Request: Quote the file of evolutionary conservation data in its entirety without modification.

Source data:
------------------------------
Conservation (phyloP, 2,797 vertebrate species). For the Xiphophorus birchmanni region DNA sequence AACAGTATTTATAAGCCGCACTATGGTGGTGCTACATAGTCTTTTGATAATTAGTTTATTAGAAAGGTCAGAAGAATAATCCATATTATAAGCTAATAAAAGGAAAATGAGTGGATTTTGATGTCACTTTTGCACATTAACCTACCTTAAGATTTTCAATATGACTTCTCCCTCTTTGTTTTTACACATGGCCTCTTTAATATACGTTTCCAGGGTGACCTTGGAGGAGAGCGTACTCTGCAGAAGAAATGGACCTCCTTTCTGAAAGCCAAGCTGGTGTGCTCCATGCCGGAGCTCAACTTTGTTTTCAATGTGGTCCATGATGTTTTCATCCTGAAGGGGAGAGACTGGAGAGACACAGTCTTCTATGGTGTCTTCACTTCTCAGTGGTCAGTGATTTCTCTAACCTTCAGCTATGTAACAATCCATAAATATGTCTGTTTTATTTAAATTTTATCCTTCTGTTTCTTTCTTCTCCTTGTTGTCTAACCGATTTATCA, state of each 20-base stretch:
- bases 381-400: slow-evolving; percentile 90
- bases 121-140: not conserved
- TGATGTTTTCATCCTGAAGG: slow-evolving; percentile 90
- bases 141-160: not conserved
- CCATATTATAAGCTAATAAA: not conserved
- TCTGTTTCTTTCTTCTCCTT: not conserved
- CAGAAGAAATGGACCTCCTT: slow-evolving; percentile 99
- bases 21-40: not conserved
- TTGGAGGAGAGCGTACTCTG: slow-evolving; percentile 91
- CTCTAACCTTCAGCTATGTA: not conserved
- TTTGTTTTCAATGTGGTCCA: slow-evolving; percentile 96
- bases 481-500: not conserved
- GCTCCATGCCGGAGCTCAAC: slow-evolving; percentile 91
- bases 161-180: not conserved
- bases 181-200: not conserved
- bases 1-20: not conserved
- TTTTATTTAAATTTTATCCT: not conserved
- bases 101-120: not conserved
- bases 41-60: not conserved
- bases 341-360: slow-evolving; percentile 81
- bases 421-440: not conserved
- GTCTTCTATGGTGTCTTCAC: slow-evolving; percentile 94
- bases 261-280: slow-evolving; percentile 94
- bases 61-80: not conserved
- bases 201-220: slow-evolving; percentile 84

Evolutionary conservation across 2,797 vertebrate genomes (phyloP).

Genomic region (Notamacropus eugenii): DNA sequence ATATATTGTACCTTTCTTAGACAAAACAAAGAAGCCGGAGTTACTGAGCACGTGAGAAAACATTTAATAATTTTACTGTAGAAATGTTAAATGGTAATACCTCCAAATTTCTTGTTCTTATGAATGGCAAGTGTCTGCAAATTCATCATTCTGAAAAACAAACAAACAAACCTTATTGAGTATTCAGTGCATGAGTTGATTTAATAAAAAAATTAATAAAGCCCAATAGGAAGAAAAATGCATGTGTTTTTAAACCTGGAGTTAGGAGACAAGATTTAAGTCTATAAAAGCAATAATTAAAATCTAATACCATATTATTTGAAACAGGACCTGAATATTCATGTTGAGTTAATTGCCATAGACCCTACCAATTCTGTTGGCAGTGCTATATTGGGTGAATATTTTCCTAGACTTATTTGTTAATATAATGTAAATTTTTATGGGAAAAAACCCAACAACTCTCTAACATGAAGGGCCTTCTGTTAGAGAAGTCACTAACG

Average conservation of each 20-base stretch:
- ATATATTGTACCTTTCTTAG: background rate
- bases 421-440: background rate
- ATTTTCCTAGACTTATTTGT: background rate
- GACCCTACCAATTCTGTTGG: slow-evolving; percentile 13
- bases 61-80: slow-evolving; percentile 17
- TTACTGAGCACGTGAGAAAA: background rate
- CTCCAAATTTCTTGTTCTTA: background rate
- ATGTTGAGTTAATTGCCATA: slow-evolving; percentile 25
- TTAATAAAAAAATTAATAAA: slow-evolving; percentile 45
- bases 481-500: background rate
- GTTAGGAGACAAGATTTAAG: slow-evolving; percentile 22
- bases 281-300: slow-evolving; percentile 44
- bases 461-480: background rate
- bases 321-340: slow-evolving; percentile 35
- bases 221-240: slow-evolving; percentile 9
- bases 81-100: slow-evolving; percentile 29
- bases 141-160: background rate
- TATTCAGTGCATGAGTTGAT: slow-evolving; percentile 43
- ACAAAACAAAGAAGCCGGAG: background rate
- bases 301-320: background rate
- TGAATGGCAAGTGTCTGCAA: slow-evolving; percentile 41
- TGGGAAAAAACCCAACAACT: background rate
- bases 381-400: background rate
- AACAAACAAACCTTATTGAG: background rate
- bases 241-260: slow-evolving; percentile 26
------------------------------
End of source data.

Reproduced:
Conservation (phyloP, 2,797 vertebrate species). For the Xiphophorus birchmanni region DNA sequence AACAGTATTTATAAGCCGCACTATGGTGGTGCTACATAGTCTTTTGATAATTAGTTTATTAGAAAGGTCAGAAGAATAATCCATATTATAAGCTAATAAAAGGAAAATGAGTGGATTTTGATGTCACTTTTGCACATTAACCTACCTTAAGATTTTCAATATGACTTCTCCCTCTTTGTTTTTACACATGGCCTCTTTAATATACGTTTCCAGGGTGACCTTGGAGGAGAGCGTACTCTGCAGAAGAAATGGACCTCCTTTCTGAAAGCCAAGCTGGTGTGCTCCATGCCGGAGCTCAACTTTGTTTTCAATGTGGTCCATGATGTTTTCATCCTGAAGGGGAGAGACTGGAGAGACACAGTCTTCTATGGTGTCTTCACTTCTCAGTGGTCAGTGATTTCTCTAACCTTCAGCTATGTAACAATCCATAAATATGTCTGTTTTATTTAAATTTTATCCTTCTGTTTCTTTCTTCTCCTTGTTGTCTAACCGATTTATCA, state of each 20-base stretch:
- bases 381-400: slow-evolving; percentile 90
- bases 121-140: not conserved
- TGATGTTTTCATCCTGAAGG: slow-evolving; percentile 90
- bases 141-160: not conserved
- CCATATTATAAGCTAATAAA: not conserved
- TCTGTTTCTTTCTTCTCCTT: not conserved
- CAGAAGAAATGGACCTCCTT: slow-evolving; percentile 99
- bases 21-40: not conserved
- TTGGAGGAGAGCGTACTCTG: slow-evolving; percentile 91
- CTCTAACCTTCAGCTATGTA: not conserved
- TTTGTTTTCAATGTGGTCCA: slow-evolving; percentile 96
- bases 481-500: not conserved
- GCTCCATGCCGGAGCTCAAC: slow-evolving; percentile 91
- bases 161-180: not conserved
- bases 181-200: not conserved
- bases 1-20: not conserved
- TTTTATTTAAATTTTATCCT: not conserved
- bases 101-120: not conserved
- bases 41-60: not conserved
- bases 341-360: slow-evolving; percentile 81
- bases 421-440: not conserved
- GTCTTCTATGGTGTCTTCAC: slow-evolving; percentile 94
- bases 261-280: slow-evolving; percentile 94
- bases 61-80: not conserved
- bases 201-220: slow-evolving; percentile 84

Evolutionary conservation across 2,797 vertebrate genomes (phyloP).

Genomic region (Notamacropus eugenii): DNA sequence ATATATTGTACCTTTCTTAGACAAAACAAAGAAGCCGGAGTTACTGAGCACGTGAGAAAACATTTAATAATTTTACTGTAGAAATGTTAAATGGTAATACCTCCAAATTTCTTGTTCTTATGAATGGCAAGTGTCTGCAAATTCATCATTCTGAAAAACAAACAAACAAACCTTATTGAGTATTCAGTGCATGAGTTGATTTAATAAAAAAATTAATAAAGCCCAATAGGAAGAAAAATGCATGTGTTTTTAAACCTGGAGTTAGGAGACAAGATTTAAGTCTATAAAAGCAATAATTAAAATCTAATACCATATTATTTGAAACAGGACCTGAATATTCATGTTGAGTTAATTGCCATAGACCCTACCAATTCTGTTGGCAGTGCTATATTGGGTGAATATTTTCCTAGACTTATTTGTTAATATAATGTAAATTTTTATGGGAAAAAACCCAACAACTCTCTAACATGAAGGGCCTTCTGTTAGAGAAGTCACTAACG

Average conservation of each 20-base stretch:
- ATATATTGTACCTTTCTTAG: background rate
- bases 421-440: background rate
- ATTTTCCTAGACTTATTTGT: background rate
- GACCCTACCAATTCTGTTGG: slow-evolving; percentile 13
- bases 61-80: slow-evolving; percentile 17
- TTACTGAGCACGTGAGAAAA: background rate
- CTCCAAATTTCTTGTTCTTA: background rate
- ATGTTGAGTTAATTGCCATA: slow-evolving; percentile 25
- TTAATAAAAAAATTAATAAA: slow-evolving; percentile 45
- bases 481-500: background rate
- GTTAGGAGACAAGATTTAAG: slow-evolving; percentile 22
- bases 281-300: slow-evolving; percentile 44
- bases 461-480: background rate
- bases 321-340: slow-evolving; percentile 35
- bases 221-240: slow-evolving; percentile 9
- bases 81-100: slow-evolving; percentile 29
- bases 141-160: background rate
- TATTCAGTGCATGAGTTGAT: slow-evolving; percentile 43
- ACAAAACAAAGAAGCCGGAG: background rate
- bases 301-320: background rate
- TGAATGGCAAGTGTCTGCAA: slow-evolving; percentile 41
- TGGGAAAAAACCCAACAACT: background rate
- bases 381-400: background rate
- AACAAACAAACCTTATTGAG: background rate
- bases 241-260: slow-evolving; percentile 26